New programs offer servicemembers better financial advice
WASHINGTON — Servicemembers buying a car, getting a home mortgage or starting a college fund will soon get better financial advice through a series of new programs announced Thursday.
And they could be getting that financial savvy from their spouses, too.
The programs, sponsored by the securities regulation agency NASD, are an effort to educate troops in response to growing reports of military personnel being taken advantage of in insurance sales, mutual fund marketing and other financial schemes.
One of the centerpieces of the program will be financial management fellowships for base financial managers and military spouses. NASD Vice Chairman Mary Schapiro said that for the military finance experts, the classes will be mostly refresher courses, highlighting some common pitfalls and abuses troops face in financial transactions.
But the military spouses fellowship will be a full 18-month program to certify participants as accredited financial counselors, allowing them to return to their bases and teach classes to other military families.
“One of the things we’re learned is that we have to educate the entire family when we’re talking about the military because of the frequent duty station changes, the deployments,” Schapiro said.
“One spouse is often out of town, out of the country. It’s important that the spouse who remains at home has the ability to handle the family finances.”
Applications for the spouse fellowship are being handled through the National Military Family Association. Chief Operating Officer Bonnie Fedchock said the group already has nearly 3,000 applications for 200 spots, but officials are looking to expand the program. The group began taking applications last month.
A Web site, www.saveandinvest.org, is designed to give military personnel the basics of financial management. The new site also includes links so they can research insurance companies and mutual funds, to see if they’re being taken advantage of by an unscrupulous salesperson.
Funding for the program, nearly $7 million, came from a settlement in December 2004 with First Command Financial Planning for improper sales of certain mutual funds to servicemembers.
Other cases involving payday lenders and illegal insurance sales prompted defense officials last fall to revise policies governing marketing on military bases, including the creation of an online list of blacklisted, frequent-problem vendors.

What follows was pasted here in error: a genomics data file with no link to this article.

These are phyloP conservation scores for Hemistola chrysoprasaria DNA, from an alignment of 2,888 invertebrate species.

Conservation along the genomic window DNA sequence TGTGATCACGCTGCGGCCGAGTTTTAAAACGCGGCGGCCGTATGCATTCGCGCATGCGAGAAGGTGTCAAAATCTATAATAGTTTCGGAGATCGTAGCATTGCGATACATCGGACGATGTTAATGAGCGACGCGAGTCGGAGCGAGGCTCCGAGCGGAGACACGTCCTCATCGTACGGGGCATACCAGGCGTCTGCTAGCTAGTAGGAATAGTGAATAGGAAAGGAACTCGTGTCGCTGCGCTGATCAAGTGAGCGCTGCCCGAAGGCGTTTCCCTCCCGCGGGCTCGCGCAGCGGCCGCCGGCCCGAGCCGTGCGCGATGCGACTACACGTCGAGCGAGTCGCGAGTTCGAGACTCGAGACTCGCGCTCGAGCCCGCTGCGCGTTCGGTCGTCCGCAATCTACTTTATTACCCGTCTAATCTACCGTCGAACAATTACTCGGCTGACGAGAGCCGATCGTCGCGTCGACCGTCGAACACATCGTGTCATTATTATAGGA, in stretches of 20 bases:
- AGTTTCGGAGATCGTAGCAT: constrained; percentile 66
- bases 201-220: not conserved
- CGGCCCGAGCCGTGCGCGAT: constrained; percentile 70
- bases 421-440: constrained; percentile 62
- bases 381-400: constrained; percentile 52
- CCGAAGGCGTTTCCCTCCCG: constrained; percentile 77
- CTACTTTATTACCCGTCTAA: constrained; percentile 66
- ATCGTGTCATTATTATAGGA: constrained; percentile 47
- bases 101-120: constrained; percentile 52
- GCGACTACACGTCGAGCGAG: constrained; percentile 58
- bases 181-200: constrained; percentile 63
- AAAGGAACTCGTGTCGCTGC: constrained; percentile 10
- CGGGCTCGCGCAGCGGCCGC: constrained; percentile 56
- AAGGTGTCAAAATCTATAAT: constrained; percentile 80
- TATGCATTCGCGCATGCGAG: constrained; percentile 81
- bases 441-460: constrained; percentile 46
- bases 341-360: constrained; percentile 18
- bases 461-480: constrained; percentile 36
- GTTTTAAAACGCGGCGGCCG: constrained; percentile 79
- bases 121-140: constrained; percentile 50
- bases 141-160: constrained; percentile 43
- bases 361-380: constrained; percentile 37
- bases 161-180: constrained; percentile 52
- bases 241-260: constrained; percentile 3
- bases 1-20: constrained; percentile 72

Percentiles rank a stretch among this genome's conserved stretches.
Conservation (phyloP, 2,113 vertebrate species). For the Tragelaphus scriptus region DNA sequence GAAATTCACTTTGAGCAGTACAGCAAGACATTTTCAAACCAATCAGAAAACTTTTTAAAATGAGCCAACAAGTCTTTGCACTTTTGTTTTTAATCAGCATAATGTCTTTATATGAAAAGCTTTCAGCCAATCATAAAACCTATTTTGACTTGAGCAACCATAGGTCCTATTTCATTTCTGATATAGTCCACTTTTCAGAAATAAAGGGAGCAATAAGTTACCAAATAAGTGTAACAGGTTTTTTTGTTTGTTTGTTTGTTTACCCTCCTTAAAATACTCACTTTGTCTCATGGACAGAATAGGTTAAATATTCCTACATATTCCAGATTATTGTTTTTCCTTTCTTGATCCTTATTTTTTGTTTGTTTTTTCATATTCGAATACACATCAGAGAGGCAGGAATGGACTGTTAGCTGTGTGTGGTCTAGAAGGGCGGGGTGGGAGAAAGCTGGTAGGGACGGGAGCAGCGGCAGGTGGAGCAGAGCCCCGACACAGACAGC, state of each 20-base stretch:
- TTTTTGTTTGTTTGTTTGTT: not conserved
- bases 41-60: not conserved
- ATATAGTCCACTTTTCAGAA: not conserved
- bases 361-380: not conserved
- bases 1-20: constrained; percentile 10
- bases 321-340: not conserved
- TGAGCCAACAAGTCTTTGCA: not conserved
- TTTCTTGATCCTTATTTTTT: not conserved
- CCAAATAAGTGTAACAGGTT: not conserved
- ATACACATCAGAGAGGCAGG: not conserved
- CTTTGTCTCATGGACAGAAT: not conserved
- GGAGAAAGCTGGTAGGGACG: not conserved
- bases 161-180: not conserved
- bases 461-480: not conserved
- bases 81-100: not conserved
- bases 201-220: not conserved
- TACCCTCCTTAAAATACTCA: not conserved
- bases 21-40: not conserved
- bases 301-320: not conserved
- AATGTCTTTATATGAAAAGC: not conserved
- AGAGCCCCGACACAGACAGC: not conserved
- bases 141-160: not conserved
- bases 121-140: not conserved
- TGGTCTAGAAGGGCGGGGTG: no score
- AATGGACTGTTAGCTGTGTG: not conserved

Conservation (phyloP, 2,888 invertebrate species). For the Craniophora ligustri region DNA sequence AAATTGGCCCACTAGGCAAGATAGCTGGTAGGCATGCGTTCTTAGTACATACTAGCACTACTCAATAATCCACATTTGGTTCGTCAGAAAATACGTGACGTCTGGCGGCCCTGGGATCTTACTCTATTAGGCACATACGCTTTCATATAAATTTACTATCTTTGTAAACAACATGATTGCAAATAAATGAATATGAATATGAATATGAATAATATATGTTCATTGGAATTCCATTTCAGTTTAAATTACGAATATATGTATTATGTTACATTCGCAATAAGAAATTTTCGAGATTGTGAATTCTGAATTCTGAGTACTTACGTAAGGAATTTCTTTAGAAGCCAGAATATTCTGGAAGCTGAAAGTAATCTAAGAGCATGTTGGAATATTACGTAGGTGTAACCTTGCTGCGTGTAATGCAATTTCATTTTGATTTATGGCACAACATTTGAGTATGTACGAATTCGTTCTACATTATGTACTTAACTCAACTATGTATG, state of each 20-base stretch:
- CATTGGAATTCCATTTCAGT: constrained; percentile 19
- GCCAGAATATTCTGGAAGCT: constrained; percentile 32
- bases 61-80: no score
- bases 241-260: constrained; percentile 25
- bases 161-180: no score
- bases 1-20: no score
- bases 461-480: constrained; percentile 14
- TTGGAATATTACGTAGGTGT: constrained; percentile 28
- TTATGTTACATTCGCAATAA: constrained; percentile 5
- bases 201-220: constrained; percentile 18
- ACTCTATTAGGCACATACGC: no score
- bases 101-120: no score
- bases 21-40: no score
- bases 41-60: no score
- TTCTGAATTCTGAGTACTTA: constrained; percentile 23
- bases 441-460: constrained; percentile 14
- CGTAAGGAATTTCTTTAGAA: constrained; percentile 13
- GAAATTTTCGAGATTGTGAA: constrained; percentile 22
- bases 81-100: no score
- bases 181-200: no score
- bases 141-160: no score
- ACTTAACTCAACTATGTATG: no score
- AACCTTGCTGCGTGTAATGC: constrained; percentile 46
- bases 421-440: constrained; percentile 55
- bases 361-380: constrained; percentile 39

Undersecretary of Defense for Personnel and Readiness David Chu stopped short of supporting a full ban of such salespeople from military bases, citing legal problems, but did voice support for legislation putting a cap on the rates payday lenders can charge.
“And the best defense for these cases is the servicemember understanding, ‘This is a bad deal, I should not make this,’” he said.
The new education programs also got a boost from several members of Congress, who said troops and their families deserve this type of financial advice for their service and sacrifice.
“We’re hearing from young women — 18, 19, 20 — who were being given responsibility for all the payments, all the credit cards, all the financial aspects of the family,” said Sen. Hillary Clinton, D-N.Y. “…These families have a big enough burden to bear already.”
Assistance is available to avoid financial schemes
Among the tools unveiled Thursday to help troops learn more about paycheck management is a new Web site, www.saveandinvest.org, which provides information on a variety of financial topics:
The site calls them “legal loan sharks” and warns troops to “avoid these money drains.”
Along with a list of questions all troops should ask before buying a car, the site features information on leases and used vehicles.
Included in this section is a “How Much Home Can You Afford” tutorial and a list of pros and cons of mortgages.
The site offers advice on how to start a college fund, including information on tax-friendly investments.
Features here include both information on the Thrift Savings Plan and other investment options for troops planning ahead.